Mary_Tyler_Moore_throwing_hat_in_air My path to bookselling was a long and circuitous one – graduating from college during the last big recession (1982) my husband and I took whatever jobs we could find. Wanting to be Mary Tyler Moore (or I did at least) we ended up loading up our VW Rabbit with wedding presents and driving to Minneapolis, where we lived for six years. While my husband worked a variety of jobs and attended graduate school at the Univesity of Minnesota, I simply worked a variety of jobs: bridal consultant, salesclerk, hotel reservations and catering assistant. Along that way my reading journey, of course, was never interrupted.

Open book I had always read mysteries and had a mother who raised me on the classics – Agatha, Margery and Dorothy (thanks, Mom). When I married I discovered that my father in law was also an avid mystery reader. He introduced me to some authors who really, in the end, changed my life, but the two that really blew the roof off my head were Lillian O’Donnell and Sara Paretsky.

These two women expanded the parameters of what I thought mystery writing was. O’Donnell, maddeningly difficult to find today (and though we carry loads of used books at our store, in the neighborhood of 20,000 volumes) the copies we have of her books are mostly in the hard cover book club editions. I’m constantly pressing them on people anyway though the sequence of the series is hard to follow.

At the time, my father in law was in fact sharing his own book club hardcovers with me, and I tore through the saga of O’Donnell’s homicide cop Norah Mulcahaney, who along with rising through the ranks of the NYPD suffers the loss of a child and the loss of a husband along the way. Meanwhile O’Donnell also delivers crisp and straight forward police procedurals, a subgenre I’ve always been partial to.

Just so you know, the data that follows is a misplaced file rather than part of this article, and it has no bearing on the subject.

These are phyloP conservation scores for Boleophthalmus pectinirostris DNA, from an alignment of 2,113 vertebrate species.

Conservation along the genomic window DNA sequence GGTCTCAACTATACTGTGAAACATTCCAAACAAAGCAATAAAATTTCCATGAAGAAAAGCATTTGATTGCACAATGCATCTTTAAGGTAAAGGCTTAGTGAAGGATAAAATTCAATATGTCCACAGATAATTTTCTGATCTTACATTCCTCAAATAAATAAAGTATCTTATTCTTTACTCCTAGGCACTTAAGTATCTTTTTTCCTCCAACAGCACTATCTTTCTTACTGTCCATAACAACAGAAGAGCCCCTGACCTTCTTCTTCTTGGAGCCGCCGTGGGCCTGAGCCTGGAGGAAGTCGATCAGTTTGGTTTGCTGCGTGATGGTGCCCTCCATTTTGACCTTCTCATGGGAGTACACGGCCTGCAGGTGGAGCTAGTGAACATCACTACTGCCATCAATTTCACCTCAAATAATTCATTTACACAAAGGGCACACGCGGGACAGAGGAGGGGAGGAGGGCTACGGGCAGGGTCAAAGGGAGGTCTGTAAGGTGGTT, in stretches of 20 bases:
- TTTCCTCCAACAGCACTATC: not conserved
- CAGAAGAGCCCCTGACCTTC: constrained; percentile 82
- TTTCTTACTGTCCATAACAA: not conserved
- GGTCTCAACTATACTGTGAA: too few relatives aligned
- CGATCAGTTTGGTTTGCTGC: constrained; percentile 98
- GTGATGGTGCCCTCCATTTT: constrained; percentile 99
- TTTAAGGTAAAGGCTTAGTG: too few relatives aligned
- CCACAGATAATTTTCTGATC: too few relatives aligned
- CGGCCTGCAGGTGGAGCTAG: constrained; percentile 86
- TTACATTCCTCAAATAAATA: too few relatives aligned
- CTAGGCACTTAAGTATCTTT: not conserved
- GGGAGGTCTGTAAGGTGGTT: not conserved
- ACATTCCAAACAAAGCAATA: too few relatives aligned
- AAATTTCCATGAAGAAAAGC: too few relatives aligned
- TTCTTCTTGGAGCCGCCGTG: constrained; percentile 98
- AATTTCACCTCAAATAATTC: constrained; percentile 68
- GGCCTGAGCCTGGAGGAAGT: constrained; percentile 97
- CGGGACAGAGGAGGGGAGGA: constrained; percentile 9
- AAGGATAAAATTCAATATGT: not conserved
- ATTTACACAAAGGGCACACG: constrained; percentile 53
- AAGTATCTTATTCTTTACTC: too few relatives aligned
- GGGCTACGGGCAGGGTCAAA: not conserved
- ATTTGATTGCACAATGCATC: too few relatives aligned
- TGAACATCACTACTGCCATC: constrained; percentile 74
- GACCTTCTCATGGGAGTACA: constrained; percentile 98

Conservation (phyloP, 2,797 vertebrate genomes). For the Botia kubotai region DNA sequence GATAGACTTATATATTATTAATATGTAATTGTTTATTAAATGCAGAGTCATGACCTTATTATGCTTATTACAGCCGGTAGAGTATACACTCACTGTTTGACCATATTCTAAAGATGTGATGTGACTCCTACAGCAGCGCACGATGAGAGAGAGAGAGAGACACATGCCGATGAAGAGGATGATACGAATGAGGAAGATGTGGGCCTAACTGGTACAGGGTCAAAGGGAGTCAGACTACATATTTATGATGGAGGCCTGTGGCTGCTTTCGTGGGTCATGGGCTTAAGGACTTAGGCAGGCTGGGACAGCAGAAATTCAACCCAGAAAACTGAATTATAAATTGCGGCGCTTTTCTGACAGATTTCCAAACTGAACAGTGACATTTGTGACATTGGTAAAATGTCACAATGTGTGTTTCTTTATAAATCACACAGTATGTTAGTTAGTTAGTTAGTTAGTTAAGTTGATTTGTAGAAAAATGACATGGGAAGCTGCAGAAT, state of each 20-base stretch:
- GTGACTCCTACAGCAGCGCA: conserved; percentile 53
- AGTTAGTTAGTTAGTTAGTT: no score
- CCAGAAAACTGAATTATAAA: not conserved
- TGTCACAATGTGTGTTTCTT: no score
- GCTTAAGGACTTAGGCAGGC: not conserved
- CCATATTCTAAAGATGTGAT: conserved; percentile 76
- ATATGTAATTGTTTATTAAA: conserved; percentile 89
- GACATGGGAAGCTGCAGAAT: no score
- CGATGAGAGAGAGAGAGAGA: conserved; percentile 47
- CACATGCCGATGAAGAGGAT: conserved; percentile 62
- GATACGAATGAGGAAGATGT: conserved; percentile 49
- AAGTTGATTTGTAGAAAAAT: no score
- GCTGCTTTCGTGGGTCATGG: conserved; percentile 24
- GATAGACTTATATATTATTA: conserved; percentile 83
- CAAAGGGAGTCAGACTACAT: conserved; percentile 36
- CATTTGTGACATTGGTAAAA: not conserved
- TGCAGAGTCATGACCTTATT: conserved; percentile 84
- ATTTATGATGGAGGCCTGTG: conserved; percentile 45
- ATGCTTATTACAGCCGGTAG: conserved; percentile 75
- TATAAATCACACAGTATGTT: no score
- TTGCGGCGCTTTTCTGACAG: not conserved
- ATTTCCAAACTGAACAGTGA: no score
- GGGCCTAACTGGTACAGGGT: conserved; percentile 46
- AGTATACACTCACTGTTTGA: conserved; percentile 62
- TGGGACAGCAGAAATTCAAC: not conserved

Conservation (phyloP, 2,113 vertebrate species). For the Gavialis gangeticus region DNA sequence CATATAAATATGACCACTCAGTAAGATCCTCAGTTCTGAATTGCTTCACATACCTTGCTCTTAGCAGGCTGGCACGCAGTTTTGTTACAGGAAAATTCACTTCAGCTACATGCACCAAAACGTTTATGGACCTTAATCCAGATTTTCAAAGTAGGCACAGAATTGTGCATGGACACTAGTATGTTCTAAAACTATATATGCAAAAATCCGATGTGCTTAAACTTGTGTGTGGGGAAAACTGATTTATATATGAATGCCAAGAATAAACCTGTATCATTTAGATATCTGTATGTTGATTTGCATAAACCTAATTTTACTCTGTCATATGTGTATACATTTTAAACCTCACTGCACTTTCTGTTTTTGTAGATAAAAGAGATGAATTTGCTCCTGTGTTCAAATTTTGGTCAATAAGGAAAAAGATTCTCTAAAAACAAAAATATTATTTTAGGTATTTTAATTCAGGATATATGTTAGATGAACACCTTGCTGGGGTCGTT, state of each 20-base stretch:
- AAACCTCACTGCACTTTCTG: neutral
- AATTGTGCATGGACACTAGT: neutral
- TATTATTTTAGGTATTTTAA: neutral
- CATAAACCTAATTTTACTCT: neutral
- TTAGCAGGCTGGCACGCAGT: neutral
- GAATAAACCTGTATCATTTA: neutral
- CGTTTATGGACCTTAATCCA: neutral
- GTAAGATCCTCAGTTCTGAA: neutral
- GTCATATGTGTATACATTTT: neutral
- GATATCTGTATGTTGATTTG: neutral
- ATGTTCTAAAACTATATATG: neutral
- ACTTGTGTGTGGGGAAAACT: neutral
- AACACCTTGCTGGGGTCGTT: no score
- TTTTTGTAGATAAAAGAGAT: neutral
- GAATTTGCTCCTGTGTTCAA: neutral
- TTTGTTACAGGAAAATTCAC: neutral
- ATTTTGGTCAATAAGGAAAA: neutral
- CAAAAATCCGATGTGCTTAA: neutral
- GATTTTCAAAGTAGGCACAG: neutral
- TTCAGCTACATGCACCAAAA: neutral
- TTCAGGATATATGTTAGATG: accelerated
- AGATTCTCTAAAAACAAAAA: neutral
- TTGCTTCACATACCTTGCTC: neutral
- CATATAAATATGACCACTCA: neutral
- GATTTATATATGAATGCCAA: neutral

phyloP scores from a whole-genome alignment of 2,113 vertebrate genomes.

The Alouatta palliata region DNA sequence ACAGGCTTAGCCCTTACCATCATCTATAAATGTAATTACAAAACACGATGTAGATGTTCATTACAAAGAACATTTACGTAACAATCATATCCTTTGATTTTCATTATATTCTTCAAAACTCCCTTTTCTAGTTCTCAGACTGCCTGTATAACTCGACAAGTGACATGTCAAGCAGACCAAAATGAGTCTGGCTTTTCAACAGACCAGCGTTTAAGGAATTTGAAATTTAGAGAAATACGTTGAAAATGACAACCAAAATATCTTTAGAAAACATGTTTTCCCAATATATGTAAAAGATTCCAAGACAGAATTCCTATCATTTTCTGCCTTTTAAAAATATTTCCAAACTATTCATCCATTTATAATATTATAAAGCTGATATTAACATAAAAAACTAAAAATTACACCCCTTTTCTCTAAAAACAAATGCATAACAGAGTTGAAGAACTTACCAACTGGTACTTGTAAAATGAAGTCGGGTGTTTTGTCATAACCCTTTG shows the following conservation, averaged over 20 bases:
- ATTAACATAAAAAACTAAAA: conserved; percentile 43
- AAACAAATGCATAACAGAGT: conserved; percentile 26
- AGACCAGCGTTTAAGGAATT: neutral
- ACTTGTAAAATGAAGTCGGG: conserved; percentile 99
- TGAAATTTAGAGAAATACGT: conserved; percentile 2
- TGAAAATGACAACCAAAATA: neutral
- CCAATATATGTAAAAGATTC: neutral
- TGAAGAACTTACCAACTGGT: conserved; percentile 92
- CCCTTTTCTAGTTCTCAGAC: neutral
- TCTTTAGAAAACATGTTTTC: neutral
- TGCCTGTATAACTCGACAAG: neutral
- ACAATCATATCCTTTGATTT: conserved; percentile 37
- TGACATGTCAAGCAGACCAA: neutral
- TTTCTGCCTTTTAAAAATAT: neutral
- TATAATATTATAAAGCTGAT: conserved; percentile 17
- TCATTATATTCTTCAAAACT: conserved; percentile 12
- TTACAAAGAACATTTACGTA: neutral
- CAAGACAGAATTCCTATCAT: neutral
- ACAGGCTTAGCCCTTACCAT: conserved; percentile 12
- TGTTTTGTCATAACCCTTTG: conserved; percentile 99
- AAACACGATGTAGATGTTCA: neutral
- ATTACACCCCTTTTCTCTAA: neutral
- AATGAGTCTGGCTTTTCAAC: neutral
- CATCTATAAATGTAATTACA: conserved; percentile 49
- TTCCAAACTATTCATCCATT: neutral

Sara Paretsky BookIndemnityOnly_smis not really big news anymore, but back in 1982 when she was first breaking the boundaries of what women were supposed to be and how they should behave – well, V.I. gave me someone to live up to in every sense of the word. She’s so independent, smart, and brave – well, I think all of us wish we had a little bit of V.I in us.

The other thing that Minneapolis introduced me to was the mystery bookstore – one of the oldest in the country, Uncle Edgar’s, still thrives there. I loved the mix of new and used books, the passionate recommendations and even the kids in the playpen at the store.

We eventually moved to Michigan to be near family, but that Uncle Edgar’s model stuck in my head. Some of my happiest hours in Minneapolis had been spent browsing those shelves. Arriving in Michigan babies started to arrive, and with them the desire for a flexible something to do that would allow us to both be part of the kid’s lives.

Orig_auntagathas Meanwhile, my husband was working at Borders. At some point books, my love of mysteries, and our desire to work for ourselves (which still sometimes feels monumentally foolish) and the idea of sharing my love of mystery writers, women mystery writers especially, took over and Aunt Agatha's was born almost 18 years ago. Along with the store came the baby swing, just like at Uncle Edgar’s.

Sara Paretsky and Lillian O’Donnell are still steady sellers for us, and our passion for books has never waned. Along the way my husband became a mystery fan (he wasn’t when we opened) – his favorite woman writer: Margery Allingham, though he’s also awfully fond of Megan Abbott.

Bookselling, like life, takes lots of strange twists and turns but my love of reading and wonderful writing has never changed. And that is thanks, in big part, to O’Donnell and Parestsky.

Tuesday, January 5, 2010

Wednesday's Burning Question

First, a preface. Many years ago, while at Jim Huang's wonderful bookstore--The Mystery Company, in Carmel Indiana--I was asked a question that not only elicited a response from me, but one from Jim. He said that he felt that series mysteries tended to become darker as they went along. While that's not the case for all series mysteries, it is for many, and that includes mine. So here's the question:

As a reader, do you like it when the characters grow and change, or do you prefer them to remain the same? Put another way, do you want the series to always have the same tone, or do you mind a slide in a little darker direction? (As someone once said, some characters grow, and some characters grow orchids. Nero Wolfe never changed. The city changed around him, but he never grew older, never went on a diet, never met a woman and fell in love.)

Thoughts?

That's it.

Thanks so much!

~Ellen

Monday, January 4, 2010

Relaunching our Blog

By Ellen Hart
Sisters In Crime, Public Relations

Sometimes I feel as if I’m the only person in the world who hasn’t written a blog. If I am the last holdout, don’t tell me. I’m already feeling a bit like a dinosaur. Did you say 2010??? Yikes!!!